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Singapore Court of Appeal rules on key principles of duty of care and investment advice

01 October 2013

The Singapore Court of Appeal has ruled in favour of a bank in a case relating to the potential duty of care a bank may owe its customers in relation to investment advice and managing accounts. The decision offers important guidance on when such a duty may arise.

The Court of Appeal held that the Unfair Contract Terms Act (UCTA) applies to “basis clauses” which are commonly found in customer documentation. The Court of Appeal also disagreed with the High Court’s exposition on the doctrine of contractual estoppel, but declined to set out its own analysis, leaving Singapore law unclear on this important doctrine.

The lawsuit originally arose from a claim by a bank to recover money from an investor who had sustained losses due to an investment in a financial product known as an accumulator. The investor then counterclaimed against the bank on the grounds of negligence, breach of fiduciary duty and misrepresentation. This was not a case concerning any mis-selling of a particular financial product. The investor’s case was that he “had not been given sound or appropriate strategic investment advice as to the management and structuring of his portfolio as a whole”.

Based on the facts, neither the High Court nor the Court of Appeal found any breach of fiduciary duty or misrepresentation. In addition, the Court of Appeal reversed the High Court’s ruling that the bank had been negligent. The Court of Appeal found that a bank owed no duty of care and went further to note that, even if such duty of care existed, it would not have been breached given the facts.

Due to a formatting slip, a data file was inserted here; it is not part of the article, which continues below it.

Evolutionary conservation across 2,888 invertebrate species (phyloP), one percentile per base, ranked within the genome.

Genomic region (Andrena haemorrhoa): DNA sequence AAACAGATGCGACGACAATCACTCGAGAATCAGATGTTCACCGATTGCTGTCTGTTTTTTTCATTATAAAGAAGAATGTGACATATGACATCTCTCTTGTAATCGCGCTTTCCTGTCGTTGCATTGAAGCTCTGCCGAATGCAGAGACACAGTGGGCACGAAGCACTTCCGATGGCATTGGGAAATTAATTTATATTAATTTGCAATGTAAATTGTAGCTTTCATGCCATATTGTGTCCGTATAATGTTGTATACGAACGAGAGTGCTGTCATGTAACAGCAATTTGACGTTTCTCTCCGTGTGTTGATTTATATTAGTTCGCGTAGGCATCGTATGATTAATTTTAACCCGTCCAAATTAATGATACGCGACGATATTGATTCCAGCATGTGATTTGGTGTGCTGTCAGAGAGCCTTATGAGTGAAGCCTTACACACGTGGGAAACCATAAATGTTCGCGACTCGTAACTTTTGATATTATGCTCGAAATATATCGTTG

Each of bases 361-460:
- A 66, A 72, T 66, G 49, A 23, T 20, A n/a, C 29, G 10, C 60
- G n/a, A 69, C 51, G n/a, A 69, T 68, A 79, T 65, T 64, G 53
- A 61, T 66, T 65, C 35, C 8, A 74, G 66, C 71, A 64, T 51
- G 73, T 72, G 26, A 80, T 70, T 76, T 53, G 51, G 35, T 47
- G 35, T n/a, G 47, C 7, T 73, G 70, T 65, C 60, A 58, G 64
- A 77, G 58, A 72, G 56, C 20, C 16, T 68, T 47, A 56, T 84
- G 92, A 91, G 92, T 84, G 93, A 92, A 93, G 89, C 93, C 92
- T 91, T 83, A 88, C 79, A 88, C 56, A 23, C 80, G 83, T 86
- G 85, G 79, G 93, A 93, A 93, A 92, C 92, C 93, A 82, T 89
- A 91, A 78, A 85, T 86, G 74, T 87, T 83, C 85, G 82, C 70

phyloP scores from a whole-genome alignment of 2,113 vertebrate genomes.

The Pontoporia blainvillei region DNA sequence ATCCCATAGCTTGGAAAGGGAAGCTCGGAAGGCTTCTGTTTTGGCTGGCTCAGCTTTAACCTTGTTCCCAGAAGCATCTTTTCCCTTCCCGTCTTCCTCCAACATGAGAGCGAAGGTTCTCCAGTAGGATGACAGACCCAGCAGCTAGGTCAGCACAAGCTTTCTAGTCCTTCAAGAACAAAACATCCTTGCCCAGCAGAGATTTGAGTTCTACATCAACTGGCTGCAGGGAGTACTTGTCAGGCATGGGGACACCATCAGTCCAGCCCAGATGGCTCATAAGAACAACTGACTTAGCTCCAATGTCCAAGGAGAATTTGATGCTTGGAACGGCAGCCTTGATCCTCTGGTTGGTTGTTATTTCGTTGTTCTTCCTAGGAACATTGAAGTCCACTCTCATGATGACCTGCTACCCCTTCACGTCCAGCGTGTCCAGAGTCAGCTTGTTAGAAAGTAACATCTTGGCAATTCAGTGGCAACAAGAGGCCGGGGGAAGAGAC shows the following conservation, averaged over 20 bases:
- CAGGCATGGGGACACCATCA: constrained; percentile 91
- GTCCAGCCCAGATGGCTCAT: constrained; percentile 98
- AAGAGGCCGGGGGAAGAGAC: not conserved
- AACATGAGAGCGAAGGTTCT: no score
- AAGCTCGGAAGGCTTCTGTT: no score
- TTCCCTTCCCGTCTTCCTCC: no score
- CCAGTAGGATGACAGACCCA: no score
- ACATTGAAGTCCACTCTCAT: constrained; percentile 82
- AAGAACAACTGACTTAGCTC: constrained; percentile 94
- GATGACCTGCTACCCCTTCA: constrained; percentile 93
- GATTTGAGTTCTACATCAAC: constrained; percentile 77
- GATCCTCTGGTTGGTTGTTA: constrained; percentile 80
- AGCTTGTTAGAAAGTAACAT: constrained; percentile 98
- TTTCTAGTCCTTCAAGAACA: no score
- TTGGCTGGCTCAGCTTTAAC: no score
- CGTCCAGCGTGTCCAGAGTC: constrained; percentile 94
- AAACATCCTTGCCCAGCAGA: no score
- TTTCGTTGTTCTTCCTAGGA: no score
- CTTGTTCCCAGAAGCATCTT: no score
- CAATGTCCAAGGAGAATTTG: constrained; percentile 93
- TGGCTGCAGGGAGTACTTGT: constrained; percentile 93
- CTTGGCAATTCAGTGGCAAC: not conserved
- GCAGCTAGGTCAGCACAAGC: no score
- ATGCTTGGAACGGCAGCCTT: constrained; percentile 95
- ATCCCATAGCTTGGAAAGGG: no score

The mere fact that the investor was a novice will not in itself create a legal duty on the bank’s part to stop an investor from undertaking trades if the bank believed that he understood the potential risks and rewards.

The Court of Appeal after reviewing relevant case law and UCTA concluded that: (i) clauses which attempt to exclude or restrict an obligation or duty by reference to a contractual term or non-contractual notice will not be effective unless the reasonable test in UCTA is satisfied; and (ii) “non-reliance” and “non-representation” clauses which seek to define the basis of the relationship of the parties (so-called “basis clauses”) would be subject to the reasonableness test if they have the effect of excluding or restricting the imposition of a duty of care in law. However, these comments were in obiter.

The Court of Appeal’s ruling on “basis clauses” does appear to establish a divergence between Singapore law and English law (since the latter regards “basis clauses” as falling outside the scope of the UK’s UCTA).

In the High Court, the judge was reluctant to apply the doctrine of contractual estoppel developed by the English courts. The Court of Appeal doubted the correctness of the judge’s exposition on the law but declined to elaborate as it felt that such important questions should be dealt with on a future occasion when it was necessary to do so. This leaves the status of the doctrine of contractual estoppel unclear under Singapore law.